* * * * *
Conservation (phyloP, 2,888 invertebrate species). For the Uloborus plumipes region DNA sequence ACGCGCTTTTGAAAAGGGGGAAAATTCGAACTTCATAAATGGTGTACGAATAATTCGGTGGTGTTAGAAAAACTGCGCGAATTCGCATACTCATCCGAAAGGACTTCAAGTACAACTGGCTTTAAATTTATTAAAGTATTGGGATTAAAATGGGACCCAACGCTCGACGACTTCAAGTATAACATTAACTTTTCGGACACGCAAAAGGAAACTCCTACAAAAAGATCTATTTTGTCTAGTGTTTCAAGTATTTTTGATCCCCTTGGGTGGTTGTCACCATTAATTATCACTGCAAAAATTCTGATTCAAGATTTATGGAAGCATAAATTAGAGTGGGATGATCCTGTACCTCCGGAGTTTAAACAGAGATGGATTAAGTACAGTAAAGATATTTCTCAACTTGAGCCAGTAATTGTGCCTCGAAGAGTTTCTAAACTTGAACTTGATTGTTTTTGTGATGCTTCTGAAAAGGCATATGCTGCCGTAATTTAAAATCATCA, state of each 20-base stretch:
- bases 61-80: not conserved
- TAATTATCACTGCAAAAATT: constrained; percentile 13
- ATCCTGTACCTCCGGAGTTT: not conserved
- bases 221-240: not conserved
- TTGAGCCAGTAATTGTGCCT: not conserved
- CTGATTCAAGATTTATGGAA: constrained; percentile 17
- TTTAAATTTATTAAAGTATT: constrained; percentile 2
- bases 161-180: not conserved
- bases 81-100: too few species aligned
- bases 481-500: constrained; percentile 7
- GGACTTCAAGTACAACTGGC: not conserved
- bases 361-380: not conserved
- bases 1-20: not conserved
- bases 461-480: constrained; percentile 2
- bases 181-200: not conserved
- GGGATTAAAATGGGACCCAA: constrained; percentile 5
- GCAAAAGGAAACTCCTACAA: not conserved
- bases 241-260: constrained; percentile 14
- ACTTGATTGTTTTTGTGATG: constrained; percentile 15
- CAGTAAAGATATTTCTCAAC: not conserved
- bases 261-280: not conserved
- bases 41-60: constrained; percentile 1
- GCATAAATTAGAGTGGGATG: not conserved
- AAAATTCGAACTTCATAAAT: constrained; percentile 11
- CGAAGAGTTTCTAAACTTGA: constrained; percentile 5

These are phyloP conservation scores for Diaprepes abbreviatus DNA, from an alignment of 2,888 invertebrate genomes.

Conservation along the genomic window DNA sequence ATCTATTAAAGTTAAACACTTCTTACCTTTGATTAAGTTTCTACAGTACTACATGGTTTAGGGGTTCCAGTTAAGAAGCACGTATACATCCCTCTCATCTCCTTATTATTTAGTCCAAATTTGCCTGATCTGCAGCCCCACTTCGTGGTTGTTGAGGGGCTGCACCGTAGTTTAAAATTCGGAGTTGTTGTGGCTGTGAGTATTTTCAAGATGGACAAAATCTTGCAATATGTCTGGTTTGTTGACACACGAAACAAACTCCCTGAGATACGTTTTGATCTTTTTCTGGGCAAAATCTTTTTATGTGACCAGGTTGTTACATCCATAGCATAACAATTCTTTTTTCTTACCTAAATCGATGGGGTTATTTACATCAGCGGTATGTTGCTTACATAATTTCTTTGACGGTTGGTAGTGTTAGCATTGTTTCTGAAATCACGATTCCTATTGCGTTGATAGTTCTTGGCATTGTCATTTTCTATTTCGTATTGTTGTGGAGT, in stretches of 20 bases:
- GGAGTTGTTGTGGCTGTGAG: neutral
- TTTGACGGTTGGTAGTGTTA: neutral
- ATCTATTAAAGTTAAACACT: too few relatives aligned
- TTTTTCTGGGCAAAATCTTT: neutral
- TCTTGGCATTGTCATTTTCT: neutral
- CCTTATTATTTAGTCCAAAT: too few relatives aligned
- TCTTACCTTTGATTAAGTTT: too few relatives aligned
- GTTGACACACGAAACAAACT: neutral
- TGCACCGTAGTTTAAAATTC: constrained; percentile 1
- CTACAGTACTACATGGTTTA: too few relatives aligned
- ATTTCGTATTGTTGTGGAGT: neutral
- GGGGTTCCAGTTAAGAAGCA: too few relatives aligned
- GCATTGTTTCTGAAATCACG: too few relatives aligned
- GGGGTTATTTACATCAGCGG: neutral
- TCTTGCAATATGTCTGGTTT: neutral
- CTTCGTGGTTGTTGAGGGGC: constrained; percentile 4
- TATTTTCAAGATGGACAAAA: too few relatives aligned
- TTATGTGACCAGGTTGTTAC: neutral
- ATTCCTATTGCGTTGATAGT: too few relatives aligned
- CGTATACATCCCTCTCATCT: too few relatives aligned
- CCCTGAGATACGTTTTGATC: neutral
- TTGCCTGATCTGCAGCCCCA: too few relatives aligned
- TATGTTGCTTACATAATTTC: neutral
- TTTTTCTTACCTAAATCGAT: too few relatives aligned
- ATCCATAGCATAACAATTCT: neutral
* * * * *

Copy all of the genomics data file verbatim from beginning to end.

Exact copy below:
Conservation (phyloP, 2,888 invertebrate species). For the Uloborus plumipes region DNA sequence ACGCGCTTTTGAAAAGGGGGAAAATTCGAACTTCATAAATGGTGTACGAATAATTCGGTGGTGTTAGAAAAACTGCGCGAATTCGCATACTCATCCGAAAGGACTTCAAGTACAACTGGCTTTAAATTTATTAAAGTATTGGGATTAAAATGGGACCCAACGCTCGACGACTTCAAGTATAACATTAACTTTTCGGACACGCAAAAGGAAACTCCTACAAAAAGATCTATTTTGTCTAGTGTTTCAAGTATTTTTGATCCCCTTGGGTGGTTGTCACCATTAATTATCACTGCAAAAATTCTGATTCAAGATTTATGGAAGCATAAATTAGAGTGGGATGATCCTGTACCTCCGGAGTTTAAACAGAGATGGATTAAGTACAGTAAAGATATTTCTCAACTTGAGCCAGTAATTGTGCCTCGAAGAGTTTCTAAACTTGAACTTGATTGTTTTTGTGATGCTTCTGAAAAGGCATATGCTGCCGTAATTTAAAATCATCA, state of each 20-base stretch:
- bases 61-80: not conserved
- TAATTATCACTGCAAAAATT: constrained; percentile 13
- ATCCTGTACCTCCGGAGTTT: not conserved
- bases 221-240: not conserved
- TTGAGCCAGTAATTGTGCCT: not conserved
- CTGATTCAAGATTTATGGAA: constrained; percentile 17
- TTTAAATTTATTAAAGTATT: constrained; percentile 2
- bases 161-180: not conserved
- bases 81-100: too few species aligned
- bases 481-500: constrained; percentile 7
- GGACTTCAAGTACAACTGGC: not conserved
- bases 361-380: not conserved
- bases 1-20: not conserved
- bases 461-480: constrained; percentile 2
- bases 181-200: not conserved
- GGGATTAAAATGGGACCCAA: constrained; percentile 5
- GCAAAAGGAAACTCCTACAA: not conserved
- bases 241-260: constrained; percentile 14
- ACTTGATTGTTTTTGTGATG: constrained; percentile 15
- CAGTAAAGATATTTCTCAAC: not conserved
- bases 261-280: not conserved
- bases 41-60: constrained; percentile 1
- GCATAAATTAGAGTGGGATG: not conserved
- AAAATTCGAACTTCATAAAT: constrained; percentile 11
- CGAAGAGTTTCTAAACTTGA: constrained; percentile 5

These are phyloP conservation scores for Diaprepes abbreviatus DNA, from an alignment of 2,888 invertebrate genomes.

Conservation along the genomic window DNA sequence ATCTATTAAAGTTAAACACTTCTTACCTTTGATTAAGTTTCTACAGTACTACATGGTTTAGGGGTTCCAGTTAAGAAGCACGTATACATCCCTCTCATCTCCTTATTATTTAGTCCAAATTTGCCTGATCTGCAGCCCCACTTCGTGGTTGTTGAGGGGCTGCACCGTAGTTTAAAATTCGGAGTTGTTGTGGCTGTGAGTATTTTCAAGATGGACAAAATCTTGCAATATGTCTGGTTTGTTGACACACGAAACAAACTCCCTGAGATACGTTTTGATCTTTTTCTGGGCAAAATCTTTTTATGTGACCAGGTTGTTACATCCATAGCATAACAATTCTTTTTTCTTACCTAAATCGATGGGGTTATTTACATCAGCGGTATGTTGCTTACATAATTTCTTTGACGGTTGGTAGTGTTAGCATTGTTTCTGAAATCACGATTCCTATTGCGTTGATAGTTCTTGGCATTGTCATTTTCTATTTCGTATTGTTGTGGAGT, in stretches of 20 bases:
- GGAGTTGTTGTGGCTGTGAG: neutral
- TTTGACGGTTGGTAGTGTTA: neutral
- ATCTATTAAAGTTAAACACT: too few relatives aligned
- TTTTTCTGGGCAAAATCTTT: neutral
- TCTTGGCATTGTCATTTTCT: neutral
- CCTTATTATTTAGTCCAAAT: too few relatives aligned
- TCTTACCTTTGATTAAGTTT: too few relatives aligned
- GTTGACACACGAAACAAACT: neutral
- TGCACCGTAGTTTAAAATTC: constrained; percentile 1
- CTACAGTACTACATGGTTTA: too few relatives aligned
- ATTTCGTATTGTTGTGGAGT: neutral
- GGGGTTCCAGTTAAGAAGCA: too few relatives aligned
- GCATTGTTTCTGAAATCACG: too few relatives aligned
- GGGGTTATTTACATCAGCGG: neutral
- TCTTGCAATATGTCTGGTTT: neutral
- CTTCGTGGTTGTTGAGGGGC: constrained; percentile 4
- TATTTTCAAGATGGACAAAA: too few relatives aligned
- TTATGTGACCAGGTTGTTAC: neutral
- ATTCCTATTGCGTTGATAGT: too few relatives aligned
- CGTATACATCCCTCTCATCT: too few relatives aligned
- CCCTGAGATACGTTTTGATC: neutral
- TTGCCTGATCTGCAGCCCCA: too few relatives aligned
- TATGTTGCTTACATAATTTC: neutral
- TTTTTCTTACCTAAATCGAT: too few relatives aligned
- ATCCATAGCATAACAATTCT: neutral